The Most Influential Latinos Hispanic Trends, a polling firm owned by Hispanic Publishing Group-which also owns HISPANIC Magazine-interviewed 501 registered Hispanic voters representing 48 continental U.S. states and the District of Columbia. The participants were asked, “Who is the Hispanic personality or Latino leader that you consider the most important, the one that you would say has the most influence and credibility with you?” After their answer was recorded, they were read a list of 38 names, including television and Hollywood personalities, congressmen, mayors, and cabinet members, and again asked our original question. The results of both questions were tallied, and the top ten most influential Hispanics in the nation are:
1. Edward James Olmos
2. Henry G. Cisneros: recently formed a new joint venture, American CityVista, with Kaufman and Broad Home Corp., after resigning as president and CEO of Univision Communications, parent company of the nation’s top Spanish-language network. (See story in Panorama). He is the former Secretary of Housing and Urban Development, and, in 1981, became the first Hispanic mayor of a major U.S. city when he was elected mayor of San Antonio.
3. Jorge Ramos: He is best known for his journalistic work with the Univision Spanish-language TV network. He has interviewed personalities such as President Bill Clinton, Subcomandante Marcos in Chiapas, and President Ernesto Samper of Colombia. Ramos has a weekly column in 30 newspapers, and his radio commentaries are broadcast in 34 radio stations.
4. Gloria Molina: In her position as chair of the Los Angeles County Board of Supervisors, Gloria Molina regulates the largest U.S. county, with a population of nearly ten million. She is the first Latina in history to be elected to the California State Legislature, the Los Angeles City Council, and the Los Angeles County Board of Supervisors. Molina served in the Carter White House as a deputy for presidential personnel and later served in San Francisco as a deputy director for the Department of Health and Human Services.
5. Ricardo Montalbán: Ricardo Montalbán became Hollywood’s original “Latin lover” in 1947, after which he broke free from these roles and went on to star in more than 80 films. Perhaps best known for playing Mr. Roarke, the mysterious host on the TV series Fantasy Island, Montalbán had one of his most notable big screen roles late in his career, as the villainous Khan in the second installment of the popular Star Trek series film, The Wrath of Khan.
6. Gloria Estefan: Gloria Estefan’s music was topping the charts long before Latin music was popular in the United States. Her song Conga even made the Guinness Book of World Records when an estimated 119,000 people did the conga in Miami in 1988 to her song. Estefan has won several Grammy Awards for her best-selling English- and Spanish-language albums. She recently made her acting debut in the 1999 film Music of the Heart.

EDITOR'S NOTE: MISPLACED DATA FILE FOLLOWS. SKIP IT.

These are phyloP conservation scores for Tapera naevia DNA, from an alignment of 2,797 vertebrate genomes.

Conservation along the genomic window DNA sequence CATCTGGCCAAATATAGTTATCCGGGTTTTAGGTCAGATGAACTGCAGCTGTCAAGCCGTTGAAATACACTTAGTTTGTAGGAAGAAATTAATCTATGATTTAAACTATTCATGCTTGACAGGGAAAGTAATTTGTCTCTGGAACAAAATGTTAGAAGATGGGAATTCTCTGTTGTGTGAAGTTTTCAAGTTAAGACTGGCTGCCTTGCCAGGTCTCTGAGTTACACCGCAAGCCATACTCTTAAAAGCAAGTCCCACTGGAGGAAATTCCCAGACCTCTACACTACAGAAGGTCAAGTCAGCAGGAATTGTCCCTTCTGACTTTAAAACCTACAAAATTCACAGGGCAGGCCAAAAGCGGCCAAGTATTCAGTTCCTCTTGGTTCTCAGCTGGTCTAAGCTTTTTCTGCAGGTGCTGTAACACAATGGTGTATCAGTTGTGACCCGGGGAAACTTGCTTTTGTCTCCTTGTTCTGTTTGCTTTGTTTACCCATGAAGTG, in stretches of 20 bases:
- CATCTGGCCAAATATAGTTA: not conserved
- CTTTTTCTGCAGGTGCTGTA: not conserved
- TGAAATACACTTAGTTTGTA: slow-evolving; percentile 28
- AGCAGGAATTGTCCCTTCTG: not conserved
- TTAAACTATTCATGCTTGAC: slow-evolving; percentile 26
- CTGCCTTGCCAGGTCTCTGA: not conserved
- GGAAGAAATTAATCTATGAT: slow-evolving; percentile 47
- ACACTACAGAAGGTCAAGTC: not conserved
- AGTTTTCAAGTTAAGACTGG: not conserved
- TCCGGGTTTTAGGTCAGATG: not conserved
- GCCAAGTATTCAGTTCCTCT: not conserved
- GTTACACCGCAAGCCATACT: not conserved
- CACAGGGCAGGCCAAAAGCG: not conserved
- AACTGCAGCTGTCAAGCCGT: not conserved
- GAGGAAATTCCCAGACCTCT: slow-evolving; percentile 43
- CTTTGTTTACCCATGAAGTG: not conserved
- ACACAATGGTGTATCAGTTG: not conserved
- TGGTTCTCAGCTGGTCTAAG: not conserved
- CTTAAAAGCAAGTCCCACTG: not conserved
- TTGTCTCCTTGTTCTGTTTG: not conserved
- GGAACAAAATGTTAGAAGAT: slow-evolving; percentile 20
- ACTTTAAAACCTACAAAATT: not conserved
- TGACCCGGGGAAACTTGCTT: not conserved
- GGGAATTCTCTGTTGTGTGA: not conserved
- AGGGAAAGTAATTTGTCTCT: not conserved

7. Bill Richardson: Bill Richardson, U.S. Secretary of Energy, is the highest-ranking Hispanic in the U.S. government. Prior to becoming Energy Secretary, he served as U.S. Ambassador to the United Nations between 1997 and 1998, following seven terms as a U.S. congressman from New Mexico.
8. Luis V. Gutiérrez: Congressman Luis V. Gutiérrez of Illinois’ fourth district was elected to the U.S. House in 1992 and reelected in 1994, 1996 and 1998. He is well known for his unique approaches to getting feedback from his constituents, such as holding “office hours” in local grocery stores to meet with them at times that fit into their busy schedules. He has fought to protect legal immigrants, improve public transportation, and was an early and outspoken proponent of the earned income tax credit.
9. Cristina Saralegui: Although Saralegui is her last name, she is best known as simply Cristina. Her Emmy Award-winning, self-titled program addresses a wide range of issues and is telecast from Miami through the Univision network to an audience of more than 100 million. Once the editor of the Spanish-language version of Cosmopolitan, she launched her own publication, Cristina-The Magazine, in 1991.
10. Lincoln Díaz-Balart: Congressman Lincoln Díaz-Balart, of Florida’s 21st district, had his first political win in 1986 when he was elected to the Florida legislature by the largest margin of victory of any state representative in Florida. In 1994, he became the first Hispanic in U.S. history to be named to the powerful Rules Committee. Lincoln Díaz-Balart drafted much of the legislation that came to be known as the Helms-Burton Law and was the prime author of the Nicaraguan Adjustment and Central American Relief Act of 1997.
For more information at http://www.HispanicTrends.com